Only about 50 households living in the uplands are members of the MAMATRIPCEDI. Last year, the group planted 25,000 seedlings to 25 hectares. For this year, they are planning to plant 82,500 seedlings in 75 hectares.

Communities involved in the program are trained to establish their own plant nurseries. All the seedlings will be used for the tree planting aspect of carbon sink. “In the future, the same plant nurseries may be used for the beneficiaries to develop their own crops for their respective livelihood projects,” the briefer said.

Aside from reforestation, the CSMP also introduced the century-old agroforestry, where agricultural crops and trees are planted together in the same area. This is the livelihood component of the program.

Beneficiaries are advised to plant agricultural crops like vegetables which are suited in the area and have ready market in the city. In addition, the project also recommends planting permanent crops like fruit trees and beverage crops, the latter of which include coffee and cacao.

Coffee is known as one of the crops that can be sold immediately; coffee houses are sprouting one after another in Davao City as drinking coffee is now a popular thing to do. Cacao, on the other hand, is also becoming well-known as Davao City is being groomed as the chocolate capital of the country.

In addition, TSI provides financial assistance – a start-up grant of P10,000 – so that the beneficiaries can plant and nurture the agroforest trees by themselves. “The by-product of the tilled land (from fruits to vegetables) will go to the beneficiaries and their families,” a TSI briefer said.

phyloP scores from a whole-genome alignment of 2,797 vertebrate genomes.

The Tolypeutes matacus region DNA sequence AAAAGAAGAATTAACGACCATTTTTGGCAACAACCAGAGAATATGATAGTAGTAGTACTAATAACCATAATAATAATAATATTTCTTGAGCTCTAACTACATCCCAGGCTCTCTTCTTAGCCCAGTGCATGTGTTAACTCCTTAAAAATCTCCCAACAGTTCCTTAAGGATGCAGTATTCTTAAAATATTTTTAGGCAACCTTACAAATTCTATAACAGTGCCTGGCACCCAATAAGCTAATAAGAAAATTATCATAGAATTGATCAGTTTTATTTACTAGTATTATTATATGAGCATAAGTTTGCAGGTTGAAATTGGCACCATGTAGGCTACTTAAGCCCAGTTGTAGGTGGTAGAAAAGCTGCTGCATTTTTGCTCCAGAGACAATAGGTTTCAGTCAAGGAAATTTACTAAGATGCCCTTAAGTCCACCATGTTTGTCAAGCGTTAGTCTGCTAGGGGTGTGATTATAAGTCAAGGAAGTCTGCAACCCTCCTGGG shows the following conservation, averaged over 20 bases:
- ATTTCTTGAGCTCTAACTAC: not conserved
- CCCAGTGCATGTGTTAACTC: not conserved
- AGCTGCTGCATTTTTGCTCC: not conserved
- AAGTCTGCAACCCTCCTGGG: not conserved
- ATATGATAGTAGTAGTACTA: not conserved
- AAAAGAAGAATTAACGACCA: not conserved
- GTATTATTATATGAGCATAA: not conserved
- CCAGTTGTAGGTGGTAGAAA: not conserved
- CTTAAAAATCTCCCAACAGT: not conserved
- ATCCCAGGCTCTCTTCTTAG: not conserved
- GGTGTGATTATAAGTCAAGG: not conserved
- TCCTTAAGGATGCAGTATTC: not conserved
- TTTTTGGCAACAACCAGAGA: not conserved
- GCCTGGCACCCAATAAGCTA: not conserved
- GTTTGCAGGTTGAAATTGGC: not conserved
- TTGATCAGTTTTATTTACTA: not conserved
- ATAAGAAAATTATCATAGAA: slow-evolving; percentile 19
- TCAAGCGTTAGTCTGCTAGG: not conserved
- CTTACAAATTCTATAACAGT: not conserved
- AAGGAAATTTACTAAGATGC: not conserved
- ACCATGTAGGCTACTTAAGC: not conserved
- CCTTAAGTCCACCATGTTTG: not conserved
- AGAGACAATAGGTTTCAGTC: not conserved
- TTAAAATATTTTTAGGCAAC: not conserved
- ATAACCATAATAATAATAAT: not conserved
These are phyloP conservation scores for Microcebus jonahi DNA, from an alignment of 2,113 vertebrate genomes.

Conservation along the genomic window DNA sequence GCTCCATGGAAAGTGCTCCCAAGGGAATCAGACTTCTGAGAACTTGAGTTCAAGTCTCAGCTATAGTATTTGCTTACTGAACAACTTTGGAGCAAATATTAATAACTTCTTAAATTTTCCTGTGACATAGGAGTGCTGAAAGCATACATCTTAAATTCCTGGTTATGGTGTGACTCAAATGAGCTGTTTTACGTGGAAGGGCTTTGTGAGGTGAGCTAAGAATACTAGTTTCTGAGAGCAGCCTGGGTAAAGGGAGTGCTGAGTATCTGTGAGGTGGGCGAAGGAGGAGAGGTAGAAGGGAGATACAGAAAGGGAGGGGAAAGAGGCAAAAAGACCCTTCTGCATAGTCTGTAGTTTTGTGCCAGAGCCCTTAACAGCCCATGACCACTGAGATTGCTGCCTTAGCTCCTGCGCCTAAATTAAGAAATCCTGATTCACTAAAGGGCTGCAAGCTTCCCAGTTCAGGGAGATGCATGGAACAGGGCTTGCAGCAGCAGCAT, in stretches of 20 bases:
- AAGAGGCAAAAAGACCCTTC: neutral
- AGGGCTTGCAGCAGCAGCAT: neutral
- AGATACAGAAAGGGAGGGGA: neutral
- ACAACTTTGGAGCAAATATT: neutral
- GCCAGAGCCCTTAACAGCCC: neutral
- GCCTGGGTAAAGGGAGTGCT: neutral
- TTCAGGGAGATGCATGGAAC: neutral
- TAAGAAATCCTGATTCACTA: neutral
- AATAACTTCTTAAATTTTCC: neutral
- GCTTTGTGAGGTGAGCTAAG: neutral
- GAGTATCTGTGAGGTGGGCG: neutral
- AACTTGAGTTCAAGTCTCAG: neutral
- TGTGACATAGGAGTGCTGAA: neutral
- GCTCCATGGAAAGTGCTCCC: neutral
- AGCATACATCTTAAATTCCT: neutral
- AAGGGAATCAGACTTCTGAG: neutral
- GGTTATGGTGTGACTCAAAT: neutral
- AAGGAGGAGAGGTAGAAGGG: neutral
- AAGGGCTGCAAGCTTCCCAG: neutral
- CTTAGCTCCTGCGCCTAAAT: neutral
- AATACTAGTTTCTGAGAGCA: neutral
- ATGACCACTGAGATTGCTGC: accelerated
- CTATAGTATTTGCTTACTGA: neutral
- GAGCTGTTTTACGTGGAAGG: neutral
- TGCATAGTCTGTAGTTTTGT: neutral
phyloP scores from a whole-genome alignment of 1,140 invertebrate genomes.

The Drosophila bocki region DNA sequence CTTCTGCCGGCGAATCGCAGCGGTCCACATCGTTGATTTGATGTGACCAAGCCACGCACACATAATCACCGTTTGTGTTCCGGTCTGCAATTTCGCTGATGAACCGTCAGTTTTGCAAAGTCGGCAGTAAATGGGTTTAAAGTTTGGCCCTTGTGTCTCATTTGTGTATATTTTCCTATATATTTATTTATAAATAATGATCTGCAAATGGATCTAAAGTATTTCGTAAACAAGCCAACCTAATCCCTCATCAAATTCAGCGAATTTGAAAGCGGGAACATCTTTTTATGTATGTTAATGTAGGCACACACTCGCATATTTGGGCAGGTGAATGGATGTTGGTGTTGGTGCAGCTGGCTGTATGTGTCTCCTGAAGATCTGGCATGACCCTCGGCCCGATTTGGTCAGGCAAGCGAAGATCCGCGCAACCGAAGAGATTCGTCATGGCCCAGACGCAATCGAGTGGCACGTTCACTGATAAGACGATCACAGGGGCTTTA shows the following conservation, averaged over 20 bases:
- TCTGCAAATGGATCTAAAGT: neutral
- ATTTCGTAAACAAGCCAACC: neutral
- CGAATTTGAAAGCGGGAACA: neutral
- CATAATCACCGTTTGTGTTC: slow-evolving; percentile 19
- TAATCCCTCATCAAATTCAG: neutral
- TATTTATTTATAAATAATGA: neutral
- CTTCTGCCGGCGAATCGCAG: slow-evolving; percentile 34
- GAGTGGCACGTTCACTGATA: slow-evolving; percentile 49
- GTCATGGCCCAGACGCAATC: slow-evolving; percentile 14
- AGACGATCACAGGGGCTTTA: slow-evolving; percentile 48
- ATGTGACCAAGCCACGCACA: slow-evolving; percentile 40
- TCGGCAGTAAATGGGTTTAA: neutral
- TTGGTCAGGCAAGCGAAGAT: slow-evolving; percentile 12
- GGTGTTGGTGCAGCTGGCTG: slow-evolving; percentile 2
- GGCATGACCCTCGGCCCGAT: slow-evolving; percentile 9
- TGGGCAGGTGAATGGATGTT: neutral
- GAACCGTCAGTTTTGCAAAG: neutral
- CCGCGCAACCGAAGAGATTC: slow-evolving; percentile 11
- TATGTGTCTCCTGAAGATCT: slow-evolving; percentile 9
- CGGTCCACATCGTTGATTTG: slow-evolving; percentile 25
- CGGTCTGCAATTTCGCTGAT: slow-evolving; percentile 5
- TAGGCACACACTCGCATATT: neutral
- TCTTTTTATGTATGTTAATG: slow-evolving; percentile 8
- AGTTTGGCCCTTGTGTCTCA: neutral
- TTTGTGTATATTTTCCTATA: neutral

“The overall goal of the project is to establish a cost-effective, long lasting and significant strategy for carbon sequestration as mitigation to the emissions of the power plant,” Socorro Patindol, of the Aboitiz Power Coal Group, explained. “In addition, it is a way of promoting and achieving sustainability in forest protection and conservation in the community.”

In the meantime, the program has already helped arrest soil erosion in the area. According to the Mines and Geosciences Bureau of the Department of Environment and Natural Resources, the soil in Marilog district is classified as sandy to sandy loam which is prone to landslides. Since the area has been steadily reforested through the CSMP, the problem of soil erosion and landslides are slowly being addressed.

In order to continue supporting the partner beneficiaries, TSI has also conducted various livelihood programs. This year, TSI and Aboitiz Foundation, Inc. have partnered up with the regional office of the Department of Trade and Industry and the Davao Designers Pool for a crafts livelihood program aimed to capacitate Matigsalug women and youth to improve the quality of their indigenous crafts and find a market for them.

The TSI briefer said that the 1 million trees to be planted can only absorbed 15% of the total carbon emitted by TSI’s power plant. One wonders: What about the remaining percentage?

“The rest of the 85% carbon emissions are left for the end users – the actual electricity consumers – to manage,” the TSI briefer explained. “This will involve education and management of carbon footprint.”